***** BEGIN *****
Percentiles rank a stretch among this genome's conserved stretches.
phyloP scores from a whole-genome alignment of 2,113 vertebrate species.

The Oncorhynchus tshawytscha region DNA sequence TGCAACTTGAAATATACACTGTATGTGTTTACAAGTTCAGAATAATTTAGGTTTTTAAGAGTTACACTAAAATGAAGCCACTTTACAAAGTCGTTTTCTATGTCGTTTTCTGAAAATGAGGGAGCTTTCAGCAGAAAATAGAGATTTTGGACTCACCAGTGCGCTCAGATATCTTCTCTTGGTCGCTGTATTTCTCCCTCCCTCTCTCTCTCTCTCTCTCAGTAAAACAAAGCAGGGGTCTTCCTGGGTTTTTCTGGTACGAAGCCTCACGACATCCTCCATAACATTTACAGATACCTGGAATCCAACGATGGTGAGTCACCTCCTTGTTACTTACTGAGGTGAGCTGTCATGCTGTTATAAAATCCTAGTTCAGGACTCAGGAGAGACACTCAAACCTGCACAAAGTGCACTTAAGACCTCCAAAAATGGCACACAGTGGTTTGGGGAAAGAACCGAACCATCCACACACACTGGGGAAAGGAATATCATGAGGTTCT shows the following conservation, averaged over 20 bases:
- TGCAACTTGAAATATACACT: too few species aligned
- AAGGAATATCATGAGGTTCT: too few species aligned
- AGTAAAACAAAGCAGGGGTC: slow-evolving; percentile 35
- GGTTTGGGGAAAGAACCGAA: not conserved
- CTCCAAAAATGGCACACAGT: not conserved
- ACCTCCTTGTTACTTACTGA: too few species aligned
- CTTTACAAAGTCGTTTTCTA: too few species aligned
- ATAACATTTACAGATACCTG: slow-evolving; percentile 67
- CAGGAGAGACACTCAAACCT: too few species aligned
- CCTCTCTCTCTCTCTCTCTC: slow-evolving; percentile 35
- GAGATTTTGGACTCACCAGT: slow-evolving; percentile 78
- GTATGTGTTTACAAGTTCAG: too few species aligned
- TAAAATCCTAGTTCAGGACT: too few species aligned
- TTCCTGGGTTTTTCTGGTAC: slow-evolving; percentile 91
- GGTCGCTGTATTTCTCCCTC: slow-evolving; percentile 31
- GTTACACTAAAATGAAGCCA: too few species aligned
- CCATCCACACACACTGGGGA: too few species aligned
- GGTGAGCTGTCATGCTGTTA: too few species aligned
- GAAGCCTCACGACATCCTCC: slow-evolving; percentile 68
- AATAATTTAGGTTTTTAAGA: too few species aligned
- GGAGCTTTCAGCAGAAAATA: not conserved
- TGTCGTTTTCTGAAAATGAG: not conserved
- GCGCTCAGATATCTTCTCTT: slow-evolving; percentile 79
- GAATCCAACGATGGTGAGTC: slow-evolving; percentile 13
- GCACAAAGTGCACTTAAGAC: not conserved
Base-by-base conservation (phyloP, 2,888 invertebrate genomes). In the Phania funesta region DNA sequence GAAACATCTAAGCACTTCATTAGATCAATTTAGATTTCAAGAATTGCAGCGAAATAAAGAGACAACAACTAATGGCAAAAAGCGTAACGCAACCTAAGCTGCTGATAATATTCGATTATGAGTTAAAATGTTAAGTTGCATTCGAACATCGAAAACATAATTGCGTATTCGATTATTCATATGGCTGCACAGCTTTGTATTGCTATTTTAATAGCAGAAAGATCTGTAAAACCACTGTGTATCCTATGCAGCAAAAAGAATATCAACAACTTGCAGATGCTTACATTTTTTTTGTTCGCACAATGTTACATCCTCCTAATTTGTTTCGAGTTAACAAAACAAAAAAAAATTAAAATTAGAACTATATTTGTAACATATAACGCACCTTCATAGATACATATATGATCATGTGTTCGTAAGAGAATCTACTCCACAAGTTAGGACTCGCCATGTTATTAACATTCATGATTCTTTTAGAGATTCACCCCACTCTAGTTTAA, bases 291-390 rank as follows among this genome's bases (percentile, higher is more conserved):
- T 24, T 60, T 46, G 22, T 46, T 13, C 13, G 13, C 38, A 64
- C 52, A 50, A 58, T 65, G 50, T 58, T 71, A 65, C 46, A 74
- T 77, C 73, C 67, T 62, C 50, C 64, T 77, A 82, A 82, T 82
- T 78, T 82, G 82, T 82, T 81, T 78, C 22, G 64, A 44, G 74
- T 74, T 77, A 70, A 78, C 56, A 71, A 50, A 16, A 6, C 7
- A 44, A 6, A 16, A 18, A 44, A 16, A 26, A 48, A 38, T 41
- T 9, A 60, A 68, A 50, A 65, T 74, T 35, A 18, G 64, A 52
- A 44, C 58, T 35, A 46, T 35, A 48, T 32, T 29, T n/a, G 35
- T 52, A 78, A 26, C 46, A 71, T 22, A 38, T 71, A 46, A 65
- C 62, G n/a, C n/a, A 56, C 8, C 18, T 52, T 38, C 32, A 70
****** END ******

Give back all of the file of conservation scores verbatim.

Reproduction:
Percentiles rank a stretch among this genome's conserved stretches.
phyloP scores from a whole-genome alignment of 2,113 vertebrate species.

The Oncorhynchus tshawytscha region DNA sequence TGCAACTTGAAATATACACTGTATGTGTTTACAAGTTCAGAATAATTTAGGTTTTTAAGAGTTACACTAAAATGAAGCCACTTTACAAAGTCGTTTTCTATGTCGTTTTCTGAAAATGAGGGAGCTTTCAGCAGAAAATAGAGATTTTGGACTCACCAGTGCGCTCAGATATCTTCTCTTGGTCGCTGTATTTCTCCCTCCCTCTCTCTCTCTCTCTCTCAGTAAAACAAAGCAGGGGTCTTCCTGGGTTTTTCTGGTACGAAGCCTCACGACATCCTCCATAACATTTACAGATACCTGGAATCCAACGATGGTGAGTCACCTCCTTGTTACTTACTGAGGTGAGCTGTCATGCTGTTATAAAATCCTAGTTCAGGACTCAGGAGAGACACTCAAACCTGCACAAAGTGCACTTAAGACCTCCAAAAATGGCACACAGTGGTTTGGGGAAAGAACCGAACCATCCACACACACTGGGGAAAGGAATATCATGAGGTTCT shows the following conservation, averaged over 20 bases:
- TGCAACTTGAAATATACACT: too few species aligned
- AAGGAATATCATGAGGTTCT: too few species aligned
- AGTAAAACAAAGCAGGGGTC: slow-evolving; percentile 35
- GGTTTGGGGAAAGAACCGAA: not conserved
- CTCCAAAAATGGCACACAGT: not conserved
- ACCTCCTTGTTACTTACTGA: too few species aligned
- CTTTACAAAGTCGTTTTCTA: too few species aligned
- ATAACATTTACAGATACCTG: slow-evolving; percentile 67
- CAGGAGAGACACTCAAACCT: too few species aligned
- CCTCTCTCTCTCTCTCTCTC: slow-evolving; percentile 35
- GAGATTTTGGACTCACCAGT: slow-evolving; percentile 78
- GTATGTGTTTACAAGTTCAG: too few species aligned
- TAAAATCCTAGTTCAGGACT: too few species aligned
- TTCCTGGGTTTTTCTGGTAC: slow-evolving; percentile 91
- GGTCGCTGTATTTCTCCCTC: slow-evolving; percentile 31
- GTTACACTAAAATGAAGCCA: too few species aligned
- CCATCCACACACACTGGGGA: too few species aligned
- GGTGAGCTGTCATGCTGTTA: too few species aligned
- GAAGCCTCACGACATCCTCC: slow-evolving; percentile 68
- AATAATTTAGGTTTTTAAGA: too few species aligned
- GGAGCTTTCAGCAGAAAATA: not conserved
- TGTCGTTTTCTGAAAATGAG: not conserved
- GCGCTCAGATATCTTCTCTT: slow-evolving; percentile 79
- GAATCCAACGATGGTGAGTC: slow-evolving; percentile 13
- GCACAAAGTGCACTTAAGAC: not conserved
Base-by-base conservation (phyloP, 2,888 invertebrate genomes). In the Phania funesta region DNA sequence GAAACATCTAAGCACTTCATTAGATCAATTTAGATTTCAAGAATTGCAGCGAAATAAAGAGACAACAACTAATGGCAAAAAGCGTAACGCAACCTAAGCTGCTGATAATATTCGATTATGAGTTAAAATGTTAAGTTGCATTCGAACATCGAAAACATAATTGCGTATTCGATTATTCATATGGCTGCACAGCTTTGTATTGCTATTTTAATAGCAGAAAGATCTGTAAAACCACTGTGTATCCTATGCAGCAAAAAGAATATCAACAACTTGCAGATGCTTACATTTTTTTTGTTCGCACAATGTTACATCCTCCTAATTTGTTTCGAGTTAACAAAACAAAAAAAAATTAAAATTAGAACTATATTTGTAACATATAACGCACCTTCATAGATACATATATGATCATGTGTTCGTAAGAGAATCTACTCCACAAGTTAGGACTCGCCATGTTATTAACATTCATGATTCTTTTAGAGATTCACCCCACTCTAGTTTAA, bases 291-390 rank as follows among this genome's bases (percentile, higher is more conserved):
- T 24, T 60, T 46, G 22, T 46, T 13, C 13, G 13, C 38, A 64
- C 52, A 50, A 58, T 65, G 50, T 58, T 71, A 65, C 46, A 74
- T 77, C 73, C 67, T 62, C 50, C 64, T 77, A 82, A 82, T 82
- T 78, T 82, G 82, T 82, T 81, T 78, C 22, G 64, A 44, G 74
- T 74, T 77, A 70, A 78, C 56, A 71, A 50, A 16, A 6, C 7
- A 44, A 6, A 16, A 18, A 44, A 16, A 26, A 48, A 38, T 41
- T 9, A 60, A 68, A 50, A 65, T 74, T 35, A 18, G 64, A 52
- A 44, C 58, T 35, A 46, T 35, A 48, T 32, T 29, T n/a, G 35
- T 52, A 78, A 26, C 46, A 71, T 22, A 38, T 71, A 46, A 65
- C 62, G n/a, C n/a, A 56, C 8, C 18, T 52, T 38, C 32, A 70